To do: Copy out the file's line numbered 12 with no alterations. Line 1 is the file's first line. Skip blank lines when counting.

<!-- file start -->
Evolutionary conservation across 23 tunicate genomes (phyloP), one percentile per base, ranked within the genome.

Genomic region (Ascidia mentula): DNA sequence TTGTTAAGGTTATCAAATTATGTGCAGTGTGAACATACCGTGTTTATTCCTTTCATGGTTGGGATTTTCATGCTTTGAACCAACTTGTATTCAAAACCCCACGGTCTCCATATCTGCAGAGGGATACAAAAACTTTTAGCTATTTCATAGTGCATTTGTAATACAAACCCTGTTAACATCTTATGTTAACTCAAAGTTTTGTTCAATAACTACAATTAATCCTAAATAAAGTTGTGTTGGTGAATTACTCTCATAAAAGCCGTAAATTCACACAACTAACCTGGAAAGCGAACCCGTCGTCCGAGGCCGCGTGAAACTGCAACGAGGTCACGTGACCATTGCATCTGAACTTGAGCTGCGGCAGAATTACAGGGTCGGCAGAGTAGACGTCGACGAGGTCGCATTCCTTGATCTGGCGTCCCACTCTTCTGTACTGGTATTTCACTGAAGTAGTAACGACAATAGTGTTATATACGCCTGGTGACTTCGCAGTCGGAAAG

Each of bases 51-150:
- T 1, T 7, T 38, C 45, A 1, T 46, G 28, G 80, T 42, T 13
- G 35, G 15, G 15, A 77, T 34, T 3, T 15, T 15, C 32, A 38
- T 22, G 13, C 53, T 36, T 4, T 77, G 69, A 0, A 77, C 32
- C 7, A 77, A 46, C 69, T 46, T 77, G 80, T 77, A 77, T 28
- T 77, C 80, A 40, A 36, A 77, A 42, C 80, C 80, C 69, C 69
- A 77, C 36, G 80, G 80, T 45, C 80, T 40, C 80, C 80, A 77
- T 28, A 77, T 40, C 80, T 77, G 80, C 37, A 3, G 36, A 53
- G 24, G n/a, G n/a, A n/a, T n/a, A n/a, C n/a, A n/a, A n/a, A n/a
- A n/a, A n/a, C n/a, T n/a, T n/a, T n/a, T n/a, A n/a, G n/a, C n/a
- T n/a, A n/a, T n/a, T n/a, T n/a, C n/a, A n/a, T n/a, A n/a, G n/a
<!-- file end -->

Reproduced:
- A n/a, A n/a, C n/a, T n/a, T n/a, T n/a, T n/a, A n/a, G n/a, C n/a